Kick -it -Up with Reading Comprehension Fun!
1 Hook / Attention-Getter
To set the stage for learning, begin the class with a quick Jeopardy game. Pre-load the game with your content vocabulary, or use similar tool, such as Kahoot.
I use review questions from previous lessons to engage students, check for misunderstandings, and practice.
Toward the end of the question/vocabulary line-up, I make sure to add a couple of new words/concepts to encourage students to wonder and discover.
2 Direct Instruction
While students are finishing the Jeopardy game, I place "Discovery Cards" around the room. (Usually one per desk). These are cards I created for this lesson. Students move about the room in pairs, working to discover the answers to each "Discovery" card. This activity asks students to identify synonyms of antonyms of previous vocabulary from a Literature unit. I add 3-4 cards with new words, encouraging student collaboration to discover the word meanings.
Students return to their seats to share within pod groups, discussing the new words, and what connection they may have with the current Literature piece.
3 Guided Instruction
Using iPads, students open their Schoology accounts and go to the designated course. Students located the graphic organizer PDF, and open it in Notability.
Typing or using a stylus, students follow directions as we work on the first item together as a whole class. Students find an appropriate word to write in the blank, creating an appropriate sentence. Students check each other's work. If the pad group cannot come to a consensus, we ask the entire class. Teach guidance comes into play as necessary, until students are able to read in context.
4 Independent Practice
Using iPads, students open the Book Creator app, and locate the book for the current Literature unit. A new page will be created for each Tier 2 or Tier 3 word they discovered today. One each page, students create a visual display of the word and its meaning. Using a word cloud arrangement, students work in pairs to consider additional words that might connect with the vocabulary terms for this lesson.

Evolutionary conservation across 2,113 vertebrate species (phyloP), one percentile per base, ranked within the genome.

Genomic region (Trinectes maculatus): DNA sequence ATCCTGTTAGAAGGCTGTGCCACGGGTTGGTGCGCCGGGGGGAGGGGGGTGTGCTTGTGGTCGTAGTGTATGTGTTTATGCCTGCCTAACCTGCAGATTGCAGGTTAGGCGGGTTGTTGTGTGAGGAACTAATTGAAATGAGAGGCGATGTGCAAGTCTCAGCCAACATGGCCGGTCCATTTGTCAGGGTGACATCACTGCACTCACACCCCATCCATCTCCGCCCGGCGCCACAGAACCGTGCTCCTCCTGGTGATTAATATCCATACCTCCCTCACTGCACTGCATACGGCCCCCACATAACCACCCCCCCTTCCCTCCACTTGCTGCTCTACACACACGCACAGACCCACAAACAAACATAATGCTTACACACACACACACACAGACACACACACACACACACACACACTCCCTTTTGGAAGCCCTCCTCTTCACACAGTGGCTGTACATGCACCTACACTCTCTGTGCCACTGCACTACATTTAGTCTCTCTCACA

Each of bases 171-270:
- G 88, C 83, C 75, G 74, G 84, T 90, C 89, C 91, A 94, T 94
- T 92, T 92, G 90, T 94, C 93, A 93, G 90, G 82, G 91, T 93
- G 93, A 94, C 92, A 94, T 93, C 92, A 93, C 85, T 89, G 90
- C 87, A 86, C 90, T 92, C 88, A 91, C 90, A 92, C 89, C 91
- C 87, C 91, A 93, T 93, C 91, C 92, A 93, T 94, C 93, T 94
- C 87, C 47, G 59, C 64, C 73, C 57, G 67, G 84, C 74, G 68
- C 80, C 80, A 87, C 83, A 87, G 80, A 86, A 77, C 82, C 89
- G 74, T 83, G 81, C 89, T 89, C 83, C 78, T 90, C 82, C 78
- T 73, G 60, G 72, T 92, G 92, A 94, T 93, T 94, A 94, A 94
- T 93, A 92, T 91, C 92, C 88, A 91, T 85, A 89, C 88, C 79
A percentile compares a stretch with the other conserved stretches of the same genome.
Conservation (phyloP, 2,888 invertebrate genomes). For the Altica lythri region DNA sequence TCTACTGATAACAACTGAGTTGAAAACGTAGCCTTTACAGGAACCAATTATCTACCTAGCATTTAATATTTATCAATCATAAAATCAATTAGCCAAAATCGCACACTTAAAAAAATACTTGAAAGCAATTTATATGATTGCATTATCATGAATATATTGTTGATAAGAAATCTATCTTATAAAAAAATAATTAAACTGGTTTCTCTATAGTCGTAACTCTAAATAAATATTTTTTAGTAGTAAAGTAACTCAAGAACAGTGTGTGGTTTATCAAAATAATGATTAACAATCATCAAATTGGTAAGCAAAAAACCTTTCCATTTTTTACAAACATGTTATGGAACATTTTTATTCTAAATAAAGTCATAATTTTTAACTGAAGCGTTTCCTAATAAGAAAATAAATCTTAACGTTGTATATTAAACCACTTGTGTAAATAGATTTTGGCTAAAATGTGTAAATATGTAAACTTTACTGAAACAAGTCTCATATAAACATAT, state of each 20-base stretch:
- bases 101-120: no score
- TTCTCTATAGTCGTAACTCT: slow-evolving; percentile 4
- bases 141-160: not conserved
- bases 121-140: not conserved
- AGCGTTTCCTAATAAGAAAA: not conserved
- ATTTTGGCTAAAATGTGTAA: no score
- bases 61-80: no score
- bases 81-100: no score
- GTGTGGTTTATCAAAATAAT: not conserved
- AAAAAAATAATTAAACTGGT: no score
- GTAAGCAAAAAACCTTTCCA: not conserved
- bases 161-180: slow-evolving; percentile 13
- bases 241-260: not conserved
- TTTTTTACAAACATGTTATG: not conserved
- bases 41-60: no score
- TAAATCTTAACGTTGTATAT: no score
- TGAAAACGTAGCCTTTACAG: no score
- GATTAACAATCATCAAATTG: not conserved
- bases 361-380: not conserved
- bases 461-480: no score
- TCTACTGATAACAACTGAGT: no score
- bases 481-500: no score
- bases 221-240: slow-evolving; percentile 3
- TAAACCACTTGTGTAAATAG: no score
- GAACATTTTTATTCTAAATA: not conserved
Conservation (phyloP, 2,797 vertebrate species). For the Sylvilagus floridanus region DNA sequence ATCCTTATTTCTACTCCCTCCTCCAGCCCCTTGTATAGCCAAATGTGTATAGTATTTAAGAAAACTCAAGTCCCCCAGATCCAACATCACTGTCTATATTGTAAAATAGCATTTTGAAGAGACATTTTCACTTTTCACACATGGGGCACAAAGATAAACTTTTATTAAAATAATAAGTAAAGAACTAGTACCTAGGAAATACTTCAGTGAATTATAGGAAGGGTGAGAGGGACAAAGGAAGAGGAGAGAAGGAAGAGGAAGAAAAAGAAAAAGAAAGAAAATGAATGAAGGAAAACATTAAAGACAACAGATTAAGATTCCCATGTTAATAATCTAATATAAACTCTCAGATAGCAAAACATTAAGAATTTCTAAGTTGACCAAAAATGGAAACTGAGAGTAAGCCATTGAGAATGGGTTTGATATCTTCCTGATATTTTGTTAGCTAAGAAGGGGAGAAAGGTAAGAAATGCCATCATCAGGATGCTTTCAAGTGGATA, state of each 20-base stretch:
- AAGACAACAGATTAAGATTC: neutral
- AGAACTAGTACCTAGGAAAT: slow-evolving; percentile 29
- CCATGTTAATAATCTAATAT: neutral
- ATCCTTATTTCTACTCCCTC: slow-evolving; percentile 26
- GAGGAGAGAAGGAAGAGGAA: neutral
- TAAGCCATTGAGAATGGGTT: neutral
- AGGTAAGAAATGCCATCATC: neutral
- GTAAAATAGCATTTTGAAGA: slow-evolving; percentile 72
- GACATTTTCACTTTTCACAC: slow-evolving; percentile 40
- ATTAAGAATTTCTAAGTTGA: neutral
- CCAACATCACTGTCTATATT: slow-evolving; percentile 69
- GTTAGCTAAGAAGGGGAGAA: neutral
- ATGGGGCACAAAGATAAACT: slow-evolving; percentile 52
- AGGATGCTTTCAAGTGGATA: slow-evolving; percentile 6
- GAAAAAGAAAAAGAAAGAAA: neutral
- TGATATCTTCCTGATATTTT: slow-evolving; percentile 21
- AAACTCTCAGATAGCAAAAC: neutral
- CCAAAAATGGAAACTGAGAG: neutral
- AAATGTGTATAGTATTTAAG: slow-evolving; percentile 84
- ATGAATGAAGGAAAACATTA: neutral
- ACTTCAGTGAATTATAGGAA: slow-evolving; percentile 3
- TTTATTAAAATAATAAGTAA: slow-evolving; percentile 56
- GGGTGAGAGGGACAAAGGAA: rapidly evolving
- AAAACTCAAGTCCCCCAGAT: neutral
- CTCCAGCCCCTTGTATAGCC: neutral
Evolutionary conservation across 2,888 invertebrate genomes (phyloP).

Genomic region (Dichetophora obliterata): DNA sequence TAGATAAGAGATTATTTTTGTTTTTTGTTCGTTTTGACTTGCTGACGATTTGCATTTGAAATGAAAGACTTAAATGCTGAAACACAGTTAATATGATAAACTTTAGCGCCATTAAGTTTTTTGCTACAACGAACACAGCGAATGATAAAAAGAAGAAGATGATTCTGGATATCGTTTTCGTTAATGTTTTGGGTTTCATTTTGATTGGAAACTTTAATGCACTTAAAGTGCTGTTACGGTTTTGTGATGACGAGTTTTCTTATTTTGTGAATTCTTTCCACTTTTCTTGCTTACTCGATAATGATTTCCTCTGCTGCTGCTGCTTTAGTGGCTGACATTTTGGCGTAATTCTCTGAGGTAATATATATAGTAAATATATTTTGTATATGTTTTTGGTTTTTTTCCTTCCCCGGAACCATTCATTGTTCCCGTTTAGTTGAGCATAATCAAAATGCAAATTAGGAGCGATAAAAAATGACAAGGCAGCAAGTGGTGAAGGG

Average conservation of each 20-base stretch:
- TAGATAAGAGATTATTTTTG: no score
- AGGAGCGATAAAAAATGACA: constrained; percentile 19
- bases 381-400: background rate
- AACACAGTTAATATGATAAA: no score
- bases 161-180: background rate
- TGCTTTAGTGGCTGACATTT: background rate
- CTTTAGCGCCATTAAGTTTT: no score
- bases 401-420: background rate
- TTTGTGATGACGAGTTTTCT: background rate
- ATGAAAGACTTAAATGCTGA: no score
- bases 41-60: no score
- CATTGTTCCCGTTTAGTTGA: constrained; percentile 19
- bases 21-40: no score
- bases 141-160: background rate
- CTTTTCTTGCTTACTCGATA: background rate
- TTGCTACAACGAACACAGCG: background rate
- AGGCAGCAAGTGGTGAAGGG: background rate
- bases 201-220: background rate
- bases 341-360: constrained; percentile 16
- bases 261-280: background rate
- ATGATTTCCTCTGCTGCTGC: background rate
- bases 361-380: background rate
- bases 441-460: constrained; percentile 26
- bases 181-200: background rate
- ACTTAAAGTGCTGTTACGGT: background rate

After the iBook task is complete, students use "World's Worst Pet- Vocabulary" to practice Tier 2 and Tier 3 words in context.
Key Standards Supported
|L.6: Vocabulary Acquisition and Use|
|L.6.4||Determine or clarify the meaning of unknown and multiple-meaning words and phrases based on grade 6 reading and content, choosing flexibly from a range of strategies.|
|L.6.4.A||Use context (e.g., the overall meaning of a sentence or paragraph; a word's position or function in a sentence) as a clue to the meaning of a word or phrase.|
|L.6.4.B||Use common, grade-appropriate Greek or Latin affixes and roots as clues to the meaning of a word (e.g., audience, auditory, audible).|
|L.6.4.C||Consult reference materials (e.g., dictionaries, glossaries, thesauruses), both print and digital, to find the pronunciation of a word or determine or clarify its precise meaning or its part of speech.|
|L.6.4.D||Verify the preliminary determination of the meaning of a word or phrase (e.g., by checking the inferred meaning in context or in a dictionary).|
|L.6.5||Demonstrate understanding of figurative language, word relationships, and nuances in word meanings.|
|L.6.5.A||Interpret figures of speech (e.g., personification) in context.|
|L.6.5.B||Use the relationship between particular words (e.g., cause/effect, part/whole, item/category) to better understand each of the words.|
|L.6.5.C||Distinguish among the connotations (associations) of words with similar denotations (definitions) (e.g., stingy, scrimping, economical, unwasteful, thrifty).|
|L.6.6||Acquire and use accurately grade-appropriate general academic and domain-specific words and phrases; gather vocabulary knowledge when considering a word or phrase important to comprehension or expression.|